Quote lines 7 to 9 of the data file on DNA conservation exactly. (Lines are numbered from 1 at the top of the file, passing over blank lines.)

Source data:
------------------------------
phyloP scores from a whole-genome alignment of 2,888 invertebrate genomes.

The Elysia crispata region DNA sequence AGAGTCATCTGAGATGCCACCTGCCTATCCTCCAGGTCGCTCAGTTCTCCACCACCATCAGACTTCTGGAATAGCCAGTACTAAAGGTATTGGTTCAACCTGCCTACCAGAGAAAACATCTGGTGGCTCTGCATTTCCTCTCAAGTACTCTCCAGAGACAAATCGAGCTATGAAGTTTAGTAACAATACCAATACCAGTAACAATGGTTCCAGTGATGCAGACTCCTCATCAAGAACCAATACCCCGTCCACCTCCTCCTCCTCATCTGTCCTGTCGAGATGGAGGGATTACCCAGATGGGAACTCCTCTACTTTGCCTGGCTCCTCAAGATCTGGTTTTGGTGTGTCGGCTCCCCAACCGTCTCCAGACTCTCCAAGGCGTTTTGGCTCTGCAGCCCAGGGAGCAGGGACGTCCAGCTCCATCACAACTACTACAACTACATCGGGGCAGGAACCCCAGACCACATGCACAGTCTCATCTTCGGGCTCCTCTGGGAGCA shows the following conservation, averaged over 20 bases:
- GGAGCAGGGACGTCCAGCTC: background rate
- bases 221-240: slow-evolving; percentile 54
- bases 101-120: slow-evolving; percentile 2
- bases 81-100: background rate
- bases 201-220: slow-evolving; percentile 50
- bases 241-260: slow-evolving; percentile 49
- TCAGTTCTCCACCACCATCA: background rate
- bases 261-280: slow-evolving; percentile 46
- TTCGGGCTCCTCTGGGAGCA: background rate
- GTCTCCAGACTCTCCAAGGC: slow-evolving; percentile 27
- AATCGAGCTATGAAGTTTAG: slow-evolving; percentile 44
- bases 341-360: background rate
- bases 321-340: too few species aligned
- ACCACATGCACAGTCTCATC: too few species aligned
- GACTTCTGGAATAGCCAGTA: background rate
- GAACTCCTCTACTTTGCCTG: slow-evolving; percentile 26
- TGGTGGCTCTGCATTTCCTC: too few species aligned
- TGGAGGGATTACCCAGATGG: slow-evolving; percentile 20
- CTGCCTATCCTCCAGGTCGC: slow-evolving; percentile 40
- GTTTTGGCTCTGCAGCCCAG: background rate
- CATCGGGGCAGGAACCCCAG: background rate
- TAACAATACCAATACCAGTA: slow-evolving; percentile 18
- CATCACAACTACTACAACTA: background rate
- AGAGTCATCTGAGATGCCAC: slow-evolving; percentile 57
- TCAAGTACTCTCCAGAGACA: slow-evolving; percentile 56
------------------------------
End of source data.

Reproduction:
- bases 201-220: slow-evolving; percentile 50
- bases 241-260: slow-evolving; percentile 49
- TCAGTTCTCCACCACCATCA: background rate